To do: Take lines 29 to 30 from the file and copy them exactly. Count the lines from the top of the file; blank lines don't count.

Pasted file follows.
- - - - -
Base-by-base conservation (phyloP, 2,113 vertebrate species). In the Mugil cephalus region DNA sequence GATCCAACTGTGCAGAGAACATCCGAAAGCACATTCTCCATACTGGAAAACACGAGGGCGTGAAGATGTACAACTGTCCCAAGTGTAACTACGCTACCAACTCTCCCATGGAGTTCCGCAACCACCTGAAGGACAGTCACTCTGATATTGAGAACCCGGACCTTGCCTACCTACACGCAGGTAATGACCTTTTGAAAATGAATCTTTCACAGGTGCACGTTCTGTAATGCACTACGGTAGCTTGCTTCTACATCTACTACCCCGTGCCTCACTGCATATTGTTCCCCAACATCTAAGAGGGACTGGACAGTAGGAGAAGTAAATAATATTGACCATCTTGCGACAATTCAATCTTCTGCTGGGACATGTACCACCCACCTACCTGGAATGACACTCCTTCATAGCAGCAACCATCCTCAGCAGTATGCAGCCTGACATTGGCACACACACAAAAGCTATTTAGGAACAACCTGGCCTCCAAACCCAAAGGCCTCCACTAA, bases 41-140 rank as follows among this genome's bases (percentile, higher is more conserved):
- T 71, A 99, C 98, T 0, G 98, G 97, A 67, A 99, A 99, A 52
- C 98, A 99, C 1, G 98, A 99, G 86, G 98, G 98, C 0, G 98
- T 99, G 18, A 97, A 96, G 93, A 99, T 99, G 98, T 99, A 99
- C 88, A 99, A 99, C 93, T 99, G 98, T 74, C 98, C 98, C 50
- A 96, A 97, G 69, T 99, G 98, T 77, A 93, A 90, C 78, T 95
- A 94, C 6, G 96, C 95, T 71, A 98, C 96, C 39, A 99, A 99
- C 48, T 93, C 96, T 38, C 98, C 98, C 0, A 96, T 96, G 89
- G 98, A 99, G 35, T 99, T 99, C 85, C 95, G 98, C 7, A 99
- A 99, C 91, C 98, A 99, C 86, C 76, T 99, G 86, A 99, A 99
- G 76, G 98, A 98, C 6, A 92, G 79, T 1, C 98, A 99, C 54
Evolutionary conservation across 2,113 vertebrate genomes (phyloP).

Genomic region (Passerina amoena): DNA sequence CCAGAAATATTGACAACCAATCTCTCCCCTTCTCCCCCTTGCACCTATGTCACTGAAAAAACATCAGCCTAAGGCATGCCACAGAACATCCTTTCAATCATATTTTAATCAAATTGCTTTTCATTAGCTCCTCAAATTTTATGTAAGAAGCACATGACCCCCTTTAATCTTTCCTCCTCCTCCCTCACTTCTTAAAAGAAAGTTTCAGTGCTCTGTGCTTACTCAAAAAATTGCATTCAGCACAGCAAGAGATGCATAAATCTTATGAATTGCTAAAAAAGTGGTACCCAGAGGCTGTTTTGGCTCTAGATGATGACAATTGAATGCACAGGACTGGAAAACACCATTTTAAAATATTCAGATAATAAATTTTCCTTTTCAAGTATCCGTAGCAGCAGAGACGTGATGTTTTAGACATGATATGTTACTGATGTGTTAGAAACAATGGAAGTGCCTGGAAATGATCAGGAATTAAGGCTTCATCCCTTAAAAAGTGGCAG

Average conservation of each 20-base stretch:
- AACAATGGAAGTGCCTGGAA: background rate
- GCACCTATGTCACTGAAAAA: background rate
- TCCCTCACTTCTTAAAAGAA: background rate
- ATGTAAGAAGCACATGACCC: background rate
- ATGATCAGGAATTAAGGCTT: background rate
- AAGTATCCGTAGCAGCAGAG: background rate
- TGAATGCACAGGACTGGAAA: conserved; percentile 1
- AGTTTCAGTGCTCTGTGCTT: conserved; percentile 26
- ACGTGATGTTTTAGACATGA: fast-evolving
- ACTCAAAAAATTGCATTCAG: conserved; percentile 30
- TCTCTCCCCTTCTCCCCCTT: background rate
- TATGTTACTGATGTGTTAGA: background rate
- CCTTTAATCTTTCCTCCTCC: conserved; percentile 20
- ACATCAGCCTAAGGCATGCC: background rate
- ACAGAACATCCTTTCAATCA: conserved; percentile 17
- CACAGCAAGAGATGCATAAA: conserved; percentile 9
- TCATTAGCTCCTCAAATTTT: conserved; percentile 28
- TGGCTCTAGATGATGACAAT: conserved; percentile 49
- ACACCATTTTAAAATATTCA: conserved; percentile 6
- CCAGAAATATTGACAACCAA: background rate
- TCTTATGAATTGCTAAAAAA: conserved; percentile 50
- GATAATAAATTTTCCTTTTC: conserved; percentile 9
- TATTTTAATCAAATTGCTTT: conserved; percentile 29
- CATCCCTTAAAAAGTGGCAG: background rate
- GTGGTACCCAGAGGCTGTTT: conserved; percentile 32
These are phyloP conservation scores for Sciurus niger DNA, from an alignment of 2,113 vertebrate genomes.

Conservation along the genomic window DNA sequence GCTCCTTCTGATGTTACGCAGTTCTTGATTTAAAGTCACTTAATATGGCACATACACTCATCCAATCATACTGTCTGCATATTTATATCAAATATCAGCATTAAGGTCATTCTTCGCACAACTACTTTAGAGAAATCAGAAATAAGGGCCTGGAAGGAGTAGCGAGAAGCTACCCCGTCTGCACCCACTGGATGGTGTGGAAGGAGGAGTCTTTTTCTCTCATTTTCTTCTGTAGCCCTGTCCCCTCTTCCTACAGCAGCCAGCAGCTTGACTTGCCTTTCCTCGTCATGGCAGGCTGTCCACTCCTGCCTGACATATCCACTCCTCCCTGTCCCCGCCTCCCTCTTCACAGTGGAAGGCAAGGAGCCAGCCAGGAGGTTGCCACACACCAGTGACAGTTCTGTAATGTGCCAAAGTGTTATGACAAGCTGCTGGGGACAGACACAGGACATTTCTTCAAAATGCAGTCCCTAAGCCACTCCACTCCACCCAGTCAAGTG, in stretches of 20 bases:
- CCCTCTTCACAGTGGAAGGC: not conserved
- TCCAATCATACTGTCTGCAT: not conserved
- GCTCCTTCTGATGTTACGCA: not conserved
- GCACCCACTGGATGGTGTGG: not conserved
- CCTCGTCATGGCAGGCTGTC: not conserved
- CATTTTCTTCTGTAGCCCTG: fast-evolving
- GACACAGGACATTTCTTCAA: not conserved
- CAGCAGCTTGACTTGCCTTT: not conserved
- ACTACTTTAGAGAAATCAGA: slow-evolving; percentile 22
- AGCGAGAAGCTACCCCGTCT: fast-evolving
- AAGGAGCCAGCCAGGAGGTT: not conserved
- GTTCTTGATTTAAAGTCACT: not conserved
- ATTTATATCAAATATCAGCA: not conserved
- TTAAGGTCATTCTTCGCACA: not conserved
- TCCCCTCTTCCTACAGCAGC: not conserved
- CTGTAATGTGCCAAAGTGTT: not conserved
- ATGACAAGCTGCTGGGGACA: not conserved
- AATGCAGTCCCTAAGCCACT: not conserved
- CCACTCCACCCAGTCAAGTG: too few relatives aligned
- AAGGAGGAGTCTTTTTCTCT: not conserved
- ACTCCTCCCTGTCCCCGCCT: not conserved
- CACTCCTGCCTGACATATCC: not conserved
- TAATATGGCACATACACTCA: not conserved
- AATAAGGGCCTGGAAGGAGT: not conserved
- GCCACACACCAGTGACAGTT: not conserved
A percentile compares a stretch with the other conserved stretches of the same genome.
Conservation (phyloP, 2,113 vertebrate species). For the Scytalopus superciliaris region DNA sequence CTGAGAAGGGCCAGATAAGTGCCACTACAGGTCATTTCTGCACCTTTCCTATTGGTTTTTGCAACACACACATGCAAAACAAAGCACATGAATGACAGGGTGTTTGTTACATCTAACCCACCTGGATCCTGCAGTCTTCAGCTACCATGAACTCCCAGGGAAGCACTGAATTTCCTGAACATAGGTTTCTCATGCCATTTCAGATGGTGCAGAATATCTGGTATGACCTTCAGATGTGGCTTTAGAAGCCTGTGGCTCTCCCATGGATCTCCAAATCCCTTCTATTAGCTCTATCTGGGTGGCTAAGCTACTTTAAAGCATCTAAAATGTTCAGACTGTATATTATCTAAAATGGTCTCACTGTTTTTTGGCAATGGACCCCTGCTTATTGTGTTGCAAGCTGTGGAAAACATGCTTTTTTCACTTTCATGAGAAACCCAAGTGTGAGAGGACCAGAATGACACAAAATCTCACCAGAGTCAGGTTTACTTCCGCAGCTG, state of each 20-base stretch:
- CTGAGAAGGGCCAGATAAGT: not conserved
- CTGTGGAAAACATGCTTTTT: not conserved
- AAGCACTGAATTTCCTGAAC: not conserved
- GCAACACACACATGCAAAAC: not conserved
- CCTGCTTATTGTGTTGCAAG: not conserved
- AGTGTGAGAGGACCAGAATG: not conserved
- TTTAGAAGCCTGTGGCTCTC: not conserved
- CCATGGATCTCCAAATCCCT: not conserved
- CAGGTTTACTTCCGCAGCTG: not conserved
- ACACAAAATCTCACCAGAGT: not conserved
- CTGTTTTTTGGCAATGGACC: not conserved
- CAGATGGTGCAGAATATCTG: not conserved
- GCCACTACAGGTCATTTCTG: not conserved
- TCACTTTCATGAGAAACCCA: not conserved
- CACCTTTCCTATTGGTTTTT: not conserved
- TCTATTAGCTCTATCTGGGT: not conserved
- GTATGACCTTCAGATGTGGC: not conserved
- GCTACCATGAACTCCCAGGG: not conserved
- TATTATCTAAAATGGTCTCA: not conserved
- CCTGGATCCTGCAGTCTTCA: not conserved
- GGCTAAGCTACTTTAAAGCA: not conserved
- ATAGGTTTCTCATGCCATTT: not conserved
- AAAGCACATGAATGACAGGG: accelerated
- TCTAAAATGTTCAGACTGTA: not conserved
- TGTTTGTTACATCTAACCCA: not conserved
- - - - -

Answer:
- ACAGAACATCCTTTCAATCA: conserved; percentile 17
- CACAGCAAGAGATGCATAAA: conserved; percentile 9